Although the cause of this disease is known, there is currently no known treatment for the underlying condition itself. Human growth hormone has been used to treat other types of dwarfism but has not proven beneficial for patients with this disease. Overall, most treatment involves the prevention and treatment of complications related to this disease.

It is important to recognize bone abnormalities, especially in the back, to prevent breathing difficulties, leg pain, or major dysfunctions. If the kyphosis (or hump) does not appear when a child begins to walk, it must be corrected surgically. Surgery can also help flex your legs. Ear infections need immediate treatment to avoid the risk of hearing loss. Dental problems must be treated by an orthodontist (a dentist who specializes in dental alignment).

Research on a family of genes called fibroblast growth factors has identified a gene that causes this disease. The goal is to understand how a faulty gene can cause the symptoms found in this disease, leading to better treatment. These genes have been linked to many other inherited skeletal disorders.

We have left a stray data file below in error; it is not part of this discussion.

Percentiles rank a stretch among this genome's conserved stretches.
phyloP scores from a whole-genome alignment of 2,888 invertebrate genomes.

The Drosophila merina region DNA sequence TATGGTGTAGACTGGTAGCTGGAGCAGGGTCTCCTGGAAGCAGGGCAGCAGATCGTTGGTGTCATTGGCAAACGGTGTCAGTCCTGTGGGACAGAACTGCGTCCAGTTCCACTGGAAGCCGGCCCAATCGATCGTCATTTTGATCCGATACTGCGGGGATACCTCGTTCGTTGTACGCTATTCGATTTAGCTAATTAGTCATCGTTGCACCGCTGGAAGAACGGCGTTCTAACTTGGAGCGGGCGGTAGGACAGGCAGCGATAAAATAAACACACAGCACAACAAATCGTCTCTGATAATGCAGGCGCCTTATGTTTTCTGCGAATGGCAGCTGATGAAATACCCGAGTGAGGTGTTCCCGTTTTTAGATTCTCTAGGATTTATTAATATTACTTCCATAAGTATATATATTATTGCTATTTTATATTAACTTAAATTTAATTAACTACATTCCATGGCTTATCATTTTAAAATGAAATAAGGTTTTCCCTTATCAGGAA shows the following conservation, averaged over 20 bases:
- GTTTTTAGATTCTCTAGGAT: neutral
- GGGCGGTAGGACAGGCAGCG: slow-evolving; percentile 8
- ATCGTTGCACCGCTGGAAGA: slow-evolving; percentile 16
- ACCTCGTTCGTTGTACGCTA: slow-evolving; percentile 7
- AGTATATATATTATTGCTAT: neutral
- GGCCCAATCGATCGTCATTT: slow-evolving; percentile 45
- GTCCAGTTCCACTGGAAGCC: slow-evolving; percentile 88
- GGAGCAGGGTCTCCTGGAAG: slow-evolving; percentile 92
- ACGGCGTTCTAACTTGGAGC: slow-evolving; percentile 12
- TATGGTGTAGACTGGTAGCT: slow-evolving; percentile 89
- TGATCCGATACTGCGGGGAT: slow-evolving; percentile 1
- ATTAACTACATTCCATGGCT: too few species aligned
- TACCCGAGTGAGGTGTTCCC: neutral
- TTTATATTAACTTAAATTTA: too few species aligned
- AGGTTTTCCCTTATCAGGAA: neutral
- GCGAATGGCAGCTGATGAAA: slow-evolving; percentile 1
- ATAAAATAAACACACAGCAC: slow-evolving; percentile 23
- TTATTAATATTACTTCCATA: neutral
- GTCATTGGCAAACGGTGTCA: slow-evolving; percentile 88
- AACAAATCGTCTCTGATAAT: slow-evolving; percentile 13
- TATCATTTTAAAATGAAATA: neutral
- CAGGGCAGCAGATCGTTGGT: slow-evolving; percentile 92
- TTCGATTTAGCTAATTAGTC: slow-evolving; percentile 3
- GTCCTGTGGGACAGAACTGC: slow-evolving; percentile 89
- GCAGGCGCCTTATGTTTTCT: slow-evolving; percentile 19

It cannot be cured. However, some adverse effects of the condition may require treatment:

  • Babies with a curve in the lower spine may need a back brace for about the first year of their life.
  • Effect of bowleg achondroplasia. Surgery can fix this.
  • The large opening under the skull is very narrow and may need to be surgically widened to avoid compression of the nerves, blood vessels, and spinal cord, resulting in shortness of breath (central apnea) and sudden death.
  • Middle ear infections are common and cause some degree of hearing loss, so they must be treated immediately with antibiotics.
  • Delays can aggravate back and joint problems, so patients should monitor their weight and seek the advice of their doctor to prevent obesity.
  • Patients can live normal and full lives, but due to the number of complications of their condition, it is important that they seek careful care from their parents and doctors who are familiar with the condition. Children with the condition need regular checkups with measurements to monitor their growth.

What type of specialist treats achondroplasia?

Paediatricians often guide paediatricians in treating a variety of problems, from orthopaedic surgeons to neurosurgeons.